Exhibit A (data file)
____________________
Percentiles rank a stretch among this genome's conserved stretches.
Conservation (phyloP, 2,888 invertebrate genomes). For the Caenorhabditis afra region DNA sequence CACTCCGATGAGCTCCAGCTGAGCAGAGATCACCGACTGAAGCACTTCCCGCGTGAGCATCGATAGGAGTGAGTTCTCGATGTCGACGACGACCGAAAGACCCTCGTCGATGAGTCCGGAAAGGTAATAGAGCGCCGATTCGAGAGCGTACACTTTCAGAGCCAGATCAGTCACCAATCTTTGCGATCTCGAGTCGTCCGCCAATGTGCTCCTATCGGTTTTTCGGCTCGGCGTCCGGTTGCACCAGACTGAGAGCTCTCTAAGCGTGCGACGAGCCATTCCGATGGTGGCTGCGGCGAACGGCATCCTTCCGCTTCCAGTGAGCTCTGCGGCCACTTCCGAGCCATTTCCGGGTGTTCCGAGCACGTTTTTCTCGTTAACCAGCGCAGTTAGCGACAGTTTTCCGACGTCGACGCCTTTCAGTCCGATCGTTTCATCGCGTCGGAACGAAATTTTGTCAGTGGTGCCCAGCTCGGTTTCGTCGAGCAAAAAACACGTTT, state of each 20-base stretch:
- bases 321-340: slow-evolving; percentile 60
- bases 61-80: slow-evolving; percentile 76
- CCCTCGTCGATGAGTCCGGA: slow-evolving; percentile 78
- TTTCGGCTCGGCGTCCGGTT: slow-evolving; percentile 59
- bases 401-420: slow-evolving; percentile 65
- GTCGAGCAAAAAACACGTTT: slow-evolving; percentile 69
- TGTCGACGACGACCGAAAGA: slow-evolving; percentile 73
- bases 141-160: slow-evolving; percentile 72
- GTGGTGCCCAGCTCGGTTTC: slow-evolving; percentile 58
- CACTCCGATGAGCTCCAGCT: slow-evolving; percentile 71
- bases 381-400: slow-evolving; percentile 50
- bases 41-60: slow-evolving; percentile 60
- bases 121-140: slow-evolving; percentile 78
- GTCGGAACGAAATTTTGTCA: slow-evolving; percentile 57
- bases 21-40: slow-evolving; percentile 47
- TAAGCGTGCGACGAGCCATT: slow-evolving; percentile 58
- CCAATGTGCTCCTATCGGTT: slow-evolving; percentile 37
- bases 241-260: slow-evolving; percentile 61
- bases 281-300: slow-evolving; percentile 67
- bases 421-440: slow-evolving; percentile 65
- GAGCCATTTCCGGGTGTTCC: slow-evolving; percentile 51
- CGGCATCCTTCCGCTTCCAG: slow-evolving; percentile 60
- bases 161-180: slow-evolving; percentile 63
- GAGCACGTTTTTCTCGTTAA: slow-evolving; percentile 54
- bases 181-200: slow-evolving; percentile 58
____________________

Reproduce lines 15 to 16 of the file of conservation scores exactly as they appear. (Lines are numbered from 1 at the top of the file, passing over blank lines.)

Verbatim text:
- bases 121-140: slow-evolving; percentile 78
- GTCGGAACGAAATTTTGTCA: slow-evolving; percentile 57